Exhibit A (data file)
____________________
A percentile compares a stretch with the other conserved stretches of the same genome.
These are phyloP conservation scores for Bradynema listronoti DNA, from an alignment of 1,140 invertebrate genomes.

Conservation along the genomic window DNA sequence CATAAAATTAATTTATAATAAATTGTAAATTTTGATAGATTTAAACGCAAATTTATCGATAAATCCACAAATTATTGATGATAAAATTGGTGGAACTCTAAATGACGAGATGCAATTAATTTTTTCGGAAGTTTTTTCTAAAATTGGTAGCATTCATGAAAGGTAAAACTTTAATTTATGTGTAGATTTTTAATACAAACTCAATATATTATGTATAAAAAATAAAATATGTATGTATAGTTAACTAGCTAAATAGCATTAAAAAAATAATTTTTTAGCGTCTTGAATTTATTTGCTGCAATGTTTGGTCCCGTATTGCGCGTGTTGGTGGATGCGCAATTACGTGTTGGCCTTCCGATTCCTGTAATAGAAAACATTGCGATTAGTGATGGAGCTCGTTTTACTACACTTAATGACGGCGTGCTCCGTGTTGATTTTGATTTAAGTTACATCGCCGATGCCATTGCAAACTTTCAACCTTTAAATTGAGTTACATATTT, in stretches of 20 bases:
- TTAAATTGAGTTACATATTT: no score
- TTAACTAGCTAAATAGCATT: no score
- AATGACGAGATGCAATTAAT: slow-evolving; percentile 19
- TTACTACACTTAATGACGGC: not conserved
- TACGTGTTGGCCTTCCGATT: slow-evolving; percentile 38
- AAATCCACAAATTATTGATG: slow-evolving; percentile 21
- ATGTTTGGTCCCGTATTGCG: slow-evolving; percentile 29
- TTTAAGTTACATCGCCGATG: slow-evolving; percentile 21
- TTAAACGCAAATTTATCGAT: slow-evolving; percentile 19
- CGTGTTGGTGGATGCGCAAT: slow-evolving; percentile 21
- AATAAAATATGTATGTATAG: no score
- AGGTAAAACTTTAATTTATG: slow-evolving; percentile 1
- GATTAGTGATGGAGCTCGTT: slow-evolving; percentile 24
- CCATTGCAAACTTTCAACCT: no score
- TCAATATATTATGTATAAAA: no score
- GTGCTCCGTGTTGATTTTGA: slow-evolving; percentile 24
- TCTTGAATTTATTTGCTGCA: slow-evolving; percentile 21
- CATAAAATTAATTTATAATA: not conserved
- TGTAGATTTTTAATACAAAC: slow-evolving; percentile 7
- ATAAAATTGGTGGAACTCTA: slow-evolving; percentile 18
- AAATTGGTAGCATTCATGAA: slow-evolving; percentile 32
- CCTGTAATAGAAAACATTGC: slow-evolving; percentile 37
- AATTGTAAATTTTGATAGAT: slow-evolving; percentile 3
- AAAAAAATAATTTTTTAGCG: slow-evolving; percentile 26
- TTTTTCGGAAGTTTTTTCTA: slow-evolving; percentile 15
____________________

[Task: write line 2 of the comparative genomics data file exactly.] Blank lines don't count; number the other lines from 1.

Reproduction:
These are phyloP conservation scores for Bradynema listronoti DNA, from an alignment of 1,140 invertebrate genomes.